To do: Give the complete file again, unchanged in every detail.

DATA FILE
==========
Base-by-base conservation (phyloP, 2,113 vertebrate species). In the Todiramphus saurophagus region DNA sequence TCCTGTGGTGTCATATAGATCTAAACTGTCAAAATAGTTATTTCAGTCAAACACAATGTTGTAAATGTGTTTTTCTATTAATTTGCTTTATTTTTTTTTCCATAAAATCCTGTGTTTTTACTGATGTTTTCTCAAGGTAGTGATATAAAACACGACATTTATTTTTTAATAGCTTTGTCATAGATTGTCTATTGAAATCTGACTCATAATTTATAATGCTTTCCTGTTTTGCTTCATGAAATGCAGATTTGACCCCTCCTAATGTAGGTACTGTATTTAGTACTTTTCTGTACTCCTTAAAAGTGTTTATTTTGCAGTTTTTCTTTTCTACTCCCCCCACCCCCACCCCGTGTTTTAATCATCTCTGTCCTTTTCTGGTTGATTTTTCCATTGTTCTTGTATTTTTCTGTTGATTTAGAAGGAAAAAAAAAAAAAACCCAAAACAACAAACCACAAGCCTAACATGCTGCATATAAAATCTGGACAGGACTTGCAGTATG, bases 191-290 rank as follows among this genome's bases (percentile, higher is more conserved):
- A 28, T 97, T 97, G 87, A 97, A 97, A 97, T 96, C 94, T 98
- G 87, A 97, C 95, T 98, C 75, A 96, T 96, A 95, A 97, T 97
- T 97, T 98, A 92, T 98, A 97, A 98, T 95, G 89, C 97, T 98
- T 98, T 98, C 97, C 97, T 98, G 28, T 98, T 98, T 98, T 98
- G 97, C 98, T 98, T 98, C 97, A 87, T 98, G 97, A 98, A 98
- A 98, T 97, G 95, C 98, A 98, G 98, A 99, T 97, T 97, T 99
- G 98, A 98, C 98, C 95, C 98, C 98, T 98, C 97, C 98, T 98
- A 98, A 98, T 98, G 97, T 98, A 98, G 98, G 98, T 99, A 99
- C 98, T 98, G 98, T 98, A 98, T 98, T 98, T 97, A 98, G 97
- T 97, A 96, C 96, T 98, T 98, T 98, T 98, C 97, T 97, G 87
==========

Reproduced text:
Base-by-base conservation (phyloP, 2,113 vertebrate species). In the Todiramphus saurophagus region DNA sequence TCCTGTGGTGTCATATAGATCTAAACTGTCAAAATAGTTATTTCAGTCAAACACAATGTTGTAAATGTGTTTTTCTATTAATTTGCTTTATTTTTTTTTCCATAAAATCCTGTGTTTTTACTGATGTTTTCTCAAGGTAGTGATATAAAACACGACATTTATTTTTTAATAGCTTTGTCATAGATTGTCTATTGAAATCTGACTCATAATTTATAATGCTTTCCTGTTTTGCTTCATGAAATGCAGATTTGACCCCTCCTAATGTAGGTACTGTATTTAGTACTTTTCTGTACTCCTTAAAAGTGTTTATTTTGCAGTTTTTCTTTTCTACTCCCCCCACCCCCACCCCGTGTTTTAATCATCTCTGTCCTTTTCTGGTTGATTTTTCCATTGTTCTTGTATTTTTCTGTTGATTTAGAAGGAAAAAAAAAAAAAACCCAAAACAACAAACCACAAGCCTAACATGCTGCATATAAAATCTGGACAGGACTTGCAGTATG, bases 191-290 rank as follows among this genome's bases (percentile, higher is more conserved):
- A 28, T 97, T 97, G 87, A 97, A 97, A 97, T 96, C 94, T 98
- G 87, A 97, C 95, T 98, C 75, A 96, T 96, A 95, A 97, T 97
- T 97, T 98, A 92, T 98, A 97, A 98, T 95, G 89, C 97, T 98
- T 98, T 98, C 97, C 97, T 98, G 28, T 98, T 98, T 98, T 98
- G 97, C 98, T 98, T 98, C 97, A 87, T 98, G 97, A 98, A 98
- A 98, T 97, G 95, C 98, A 98, G 98, A 99, T 97, T 97, T 99
- G 98, A 98, C 98, C 95, C 98, C 98, T 98, C 97, C 98, T 98
- A 98, A 98, T 98, G 97, T 98, A 98, G 98, G 98, T 99, A 99
- C 98, T 98, G 98, T 98, A 98, T 98, T 98, T 97, A 98, G 97
- T 97, A 96, C 96, T 98, T 98, T 98, T 98, C 97, T 97, G 87